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Grave business

Every Saturday morning volunteers fill Holy Cross Cemetery armed with shovels and pickaxes, and a dedication to preserving Halifax’s history. We dig it.



Holy Cross Cemetery was founded in 1843 and it's been falling apart ever since.

The Irish-Catholic cemetery lies in disrepair on a hill in the south end of Halifax. Tombstones have toppled over, sunk into the earth or lie in pieces on the ground like broken china. A sign near the entrance proclaims: "Warning: Gravestones and monuments may fall over and cause injury. Remain on the pathways where possible."

The members of the Holy Cross Cemetery volunteer group ignore the sign. They walk around the graveyard as though it's their living room. Every Saturday from spring to fall, 20 to 30 volunteers come to the cemetery to do restoration work. They come armed with a fleet of wheelbarrows and enough pikes, pickaxes and shovels to rival a mining operation. They spend the morning lifting slabs of concrete, digging up cracked bases and hauling piles of dirt and gravel up and down the hill.

At 8am Maria Mury is one of the first volunteers to arrive. She gets to work shovelling dirt into a wheelbarrow. "I hate to miss a weekend," she says. Mury started volunteering earlier this year. She's kept coming back week after week for the camaraderie and sense of accomplishment.

"You do a little bit and they just appreciate the little bit you do," she says. "Everyone seems to enjoy being here."

Like many of the volunteers Mury doesn't have a direct connection to the graveyard, no ancestors buried on the hill. She started coming after hearing Dr. Brian O'Brien speak about the cemetery. O'Brien is a retired eye surgeon who helps organize the restoration efforts at Holy Cross. Four years ago, he brought the cemetery to the attention of the Charitable Irish Society of Halifax.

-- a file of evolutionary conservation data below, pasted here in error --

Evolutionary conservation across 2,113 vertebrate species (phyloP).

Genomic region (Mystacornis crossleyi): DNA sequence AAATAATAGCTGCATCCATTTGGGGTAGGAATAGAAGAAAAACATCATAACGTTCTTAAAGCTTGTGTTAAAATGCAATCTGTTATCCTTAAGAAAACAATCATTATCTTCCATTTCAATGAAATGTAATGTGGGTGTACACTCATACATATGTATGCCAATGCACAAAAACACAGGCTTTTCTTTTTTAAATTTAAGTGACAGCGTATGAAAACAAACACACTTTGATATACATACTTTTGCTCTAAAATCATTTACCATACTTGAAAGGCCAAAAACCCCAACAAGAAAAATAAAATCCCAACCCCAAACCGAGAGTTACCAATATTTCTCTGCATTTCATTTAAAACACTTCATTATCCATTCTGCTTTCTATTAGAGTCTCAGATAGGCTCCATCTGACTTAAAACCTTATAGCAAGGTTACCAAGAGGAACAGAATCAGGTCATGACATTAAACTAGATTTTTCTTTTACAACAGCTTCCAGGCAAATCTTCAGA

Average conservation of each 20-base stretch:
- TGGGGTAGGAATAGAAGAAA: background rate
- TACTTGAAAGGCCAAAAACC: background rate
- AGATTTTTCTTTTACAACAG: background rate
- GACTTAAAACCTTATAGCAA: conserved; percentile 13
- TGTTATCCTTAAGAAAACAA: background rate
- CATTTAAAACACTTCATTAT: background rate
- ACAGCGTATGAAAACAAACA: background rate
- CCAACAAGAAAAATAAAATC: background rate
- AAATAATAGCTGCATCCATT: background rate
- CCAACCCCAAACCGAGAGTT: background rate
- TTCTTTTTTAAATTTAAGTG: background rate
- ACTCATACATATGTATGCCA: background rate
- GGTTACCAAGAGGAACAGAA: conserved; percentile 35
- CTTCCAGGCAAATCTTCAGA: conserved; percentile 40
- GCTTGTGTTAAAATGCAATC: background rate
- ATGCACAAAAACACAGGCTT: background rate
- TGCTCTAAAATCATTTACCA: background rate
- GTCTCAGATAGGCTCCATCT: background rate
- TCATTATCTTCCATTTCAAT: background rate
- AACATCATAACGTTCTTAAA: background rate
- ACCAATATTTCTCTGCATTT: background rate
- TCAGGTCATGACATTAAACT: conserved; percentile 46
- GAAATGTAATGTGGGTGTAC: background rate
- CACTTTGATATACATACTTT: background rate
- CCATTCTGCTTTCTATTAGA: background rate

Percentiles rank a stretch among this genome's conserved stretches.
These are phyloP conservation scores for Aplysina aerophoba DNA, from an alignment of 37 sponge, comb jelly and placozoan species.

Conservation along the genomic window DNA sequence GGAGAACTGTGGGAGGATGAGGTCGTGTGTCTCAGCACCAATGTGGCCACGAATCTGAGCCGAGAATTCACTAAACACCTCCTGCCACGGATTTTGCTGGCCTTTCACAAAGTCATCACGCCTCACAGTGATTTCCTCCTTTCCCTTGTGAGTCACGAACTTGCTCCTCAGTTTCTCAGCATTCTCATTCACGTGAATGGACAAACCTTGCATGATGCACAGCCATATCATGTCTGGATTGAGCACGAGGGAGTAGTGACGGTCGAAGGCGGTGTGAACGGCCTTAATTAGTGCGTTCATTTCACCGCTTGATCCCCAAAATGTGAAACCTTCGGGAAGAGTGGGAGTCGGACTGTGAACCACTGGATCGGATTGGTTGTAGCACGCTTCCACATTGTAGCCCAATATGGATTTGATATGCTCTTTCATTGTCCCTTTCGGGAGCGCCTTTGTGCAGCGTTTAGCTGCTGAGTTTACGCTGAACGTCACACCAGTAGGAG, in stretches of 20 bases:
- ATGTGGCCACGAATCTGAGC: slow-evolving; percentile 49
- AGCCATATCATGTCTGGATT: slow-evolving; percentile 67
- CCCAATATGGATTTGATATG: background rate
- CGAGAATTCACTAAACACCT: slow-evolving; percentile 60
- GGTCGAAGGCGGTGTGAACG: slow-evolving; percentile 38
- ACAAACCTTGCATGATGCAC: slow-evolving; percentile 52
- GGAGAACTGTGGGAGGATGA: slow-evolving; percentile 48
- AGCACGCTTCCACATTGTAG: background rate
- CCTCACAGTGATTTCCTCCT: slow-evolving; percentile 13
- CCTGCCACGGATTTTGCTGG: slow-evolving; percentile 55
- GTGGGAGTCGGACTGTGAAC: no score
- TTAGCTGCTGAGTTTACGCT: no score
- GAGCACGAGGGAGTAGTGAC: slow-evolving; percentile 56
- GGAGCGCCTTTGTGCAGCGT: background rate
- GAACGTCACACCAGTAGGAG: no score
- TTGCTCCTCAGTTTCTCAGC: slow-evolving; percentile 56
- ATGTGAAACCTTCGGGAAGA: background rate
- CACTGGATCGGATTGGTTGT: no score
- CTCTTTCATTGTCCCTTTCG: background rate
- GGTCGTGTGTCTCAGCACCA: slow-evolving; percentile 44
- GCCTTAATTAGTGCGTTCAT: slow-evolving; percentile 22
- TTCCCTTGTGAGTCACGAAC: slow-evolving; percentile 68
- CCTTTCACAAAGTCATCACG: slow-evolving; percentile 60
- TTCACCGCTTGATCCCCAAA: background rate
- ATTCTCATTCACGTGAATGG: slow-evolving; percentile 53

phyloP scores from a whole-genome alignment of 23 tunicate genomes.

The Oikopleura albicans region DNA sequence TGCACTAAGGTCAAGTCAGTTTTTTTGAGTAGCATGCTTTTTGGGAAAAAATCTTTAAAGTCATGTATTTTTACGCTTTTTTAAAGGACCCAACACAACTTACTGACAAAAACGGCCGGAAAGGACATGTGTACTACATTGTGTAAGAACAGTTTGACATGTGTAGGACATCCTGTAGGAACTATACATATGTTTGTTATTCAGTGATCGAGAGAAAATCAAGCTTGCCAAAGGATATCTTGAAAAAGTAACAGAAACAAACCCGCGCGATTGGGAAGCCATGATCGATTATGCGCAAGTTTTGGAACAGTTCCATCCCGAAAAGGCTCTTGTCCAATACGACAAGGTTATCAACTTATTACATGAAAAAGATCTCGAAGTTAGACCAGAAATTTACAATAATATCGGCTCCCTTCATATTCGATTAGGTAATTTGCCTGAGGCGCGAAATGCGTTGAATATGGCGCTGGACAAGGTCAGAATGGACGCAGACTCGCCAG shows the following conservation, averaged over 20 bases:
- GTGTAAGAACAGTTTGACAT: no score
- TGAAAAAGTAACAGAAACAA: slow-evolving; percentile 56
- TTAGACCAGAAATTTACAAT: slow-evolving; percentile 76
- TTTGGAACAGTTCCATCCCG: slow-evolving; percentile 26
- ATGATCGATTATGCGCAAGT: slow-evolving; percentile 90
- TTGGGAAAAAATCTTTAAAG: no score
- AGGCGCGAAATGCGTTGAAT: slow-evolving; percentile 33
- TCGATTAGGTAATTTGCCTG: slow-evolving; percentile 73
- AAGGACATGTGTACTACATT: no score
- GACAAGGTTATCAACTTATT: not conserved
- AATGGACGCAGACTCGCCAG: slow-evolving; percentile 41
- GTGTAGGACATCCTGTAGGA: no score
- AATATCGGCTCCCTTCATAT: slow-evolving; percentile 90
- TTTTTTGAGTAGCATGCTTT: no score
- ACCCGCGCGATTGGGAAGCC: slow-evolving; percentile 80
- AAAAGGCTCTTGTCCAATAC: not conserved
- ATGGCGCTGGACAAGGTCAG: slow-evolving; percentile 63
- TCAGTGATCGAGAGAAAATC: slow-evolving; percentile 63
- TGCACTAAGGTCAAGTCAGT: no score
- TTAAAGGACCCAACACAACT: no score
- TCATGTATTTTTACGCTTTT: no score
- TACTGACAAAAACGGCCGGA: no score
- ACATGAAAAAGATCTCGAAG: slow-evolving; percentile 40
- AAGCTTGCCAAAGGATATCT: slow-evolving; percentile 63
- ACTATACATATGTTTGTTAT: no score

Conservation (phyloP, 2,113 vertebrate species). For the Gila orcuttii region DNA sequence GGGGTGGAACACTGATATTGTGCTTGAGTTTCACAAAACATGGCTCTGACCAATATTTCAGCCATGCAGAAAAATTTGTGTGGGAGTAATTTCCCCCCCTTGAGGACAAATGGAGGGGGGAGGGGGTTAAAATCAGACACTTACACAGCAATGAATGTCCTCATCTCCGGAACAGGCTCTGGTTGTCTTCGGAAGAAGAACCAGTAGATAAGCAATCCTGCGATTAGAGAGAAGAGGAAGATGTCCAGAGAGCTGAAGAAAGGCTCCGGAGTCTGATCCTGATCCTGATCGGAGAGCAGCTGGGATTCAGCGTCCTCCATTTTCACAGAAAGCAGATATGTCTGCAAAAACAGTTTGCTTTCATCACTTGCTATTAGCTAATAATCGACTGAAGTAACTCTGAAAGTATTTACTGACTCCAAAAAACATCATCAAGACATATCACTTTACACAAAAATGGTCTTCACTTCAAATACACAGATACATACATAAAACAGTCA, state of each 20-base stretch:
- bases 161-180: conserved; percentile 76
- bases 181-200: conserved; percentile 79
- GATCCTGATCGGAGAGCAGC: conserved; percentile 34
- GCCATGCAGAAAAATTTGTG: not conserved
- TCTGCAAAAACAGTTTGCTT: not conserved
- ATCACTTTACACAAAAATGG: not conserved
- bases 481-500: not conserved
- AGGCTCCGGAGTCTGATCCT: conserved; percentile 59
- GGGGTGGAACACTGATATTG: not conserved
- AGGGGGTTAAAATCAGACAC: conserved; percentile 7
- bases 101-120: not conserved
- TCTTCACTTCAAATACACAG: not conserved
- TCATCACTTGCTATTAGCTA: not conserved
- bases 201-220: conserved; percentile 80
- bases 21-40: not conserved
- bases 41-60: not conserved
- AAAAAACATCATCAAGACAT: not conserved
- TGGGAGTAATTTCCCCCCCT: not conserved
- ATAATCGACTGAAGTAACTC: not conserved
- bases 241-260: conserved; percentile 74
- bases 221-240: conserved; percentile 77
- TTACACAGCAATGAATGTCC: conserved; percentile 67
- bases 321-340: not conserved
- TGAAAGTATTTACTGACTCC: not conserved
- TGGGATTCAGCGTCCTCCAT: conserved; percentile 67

"I'm of Irish extraction," O'Brien says. "And I think that we owe a debt of gratitude to the people who are buried here."

There's a former prime minister on the grounds, an American Civil War veteran, a row of nuns who established Mount St. Vincent University. And that's just the tip of the iceberg. There are around 2,500 tombstones in Holy Cross, but records suggest as many as 22,000 people are buried in the ground.

"It represents a significant heritage for the people of Halifax," says Michael Nee, one of the group's organizers. "These are people who were labourers, craftsmen, business people throughout the Halifax community."

The volunteer pool is also diverse. Most of the people who come to help aren't Irish-Catholic, but people who live in the neighbourhood. "I sit behind a desk for like 47 hours a week, so getting out here and being in the sun and helping the city out is pretty great," says Kim Hansen, an Alberta native.

Holy Cross has relied on volunteers since its inception. On August 31, 1843, nearly 2,000 people worked together to build the graveyard's chapel, the famous "church built in a day." Today the volunteer group is just about the only thing keeping the graveyard from falling to pieces. The Catholic Cemeteries Commission is in charge of the graveyard as well as other Catholic burial grounds in the city, but O'Brien says they just don't have the funds to fix Holy Cross. While O'Brien is always looking for donations, it's volunteers he really needs.

"Thank god for people like this," O'Brien says, gesturing to the volunteers, "who come every once in awhile to help us out. Because we need help. We need them to come on Saturday morning like these people up on the hill."

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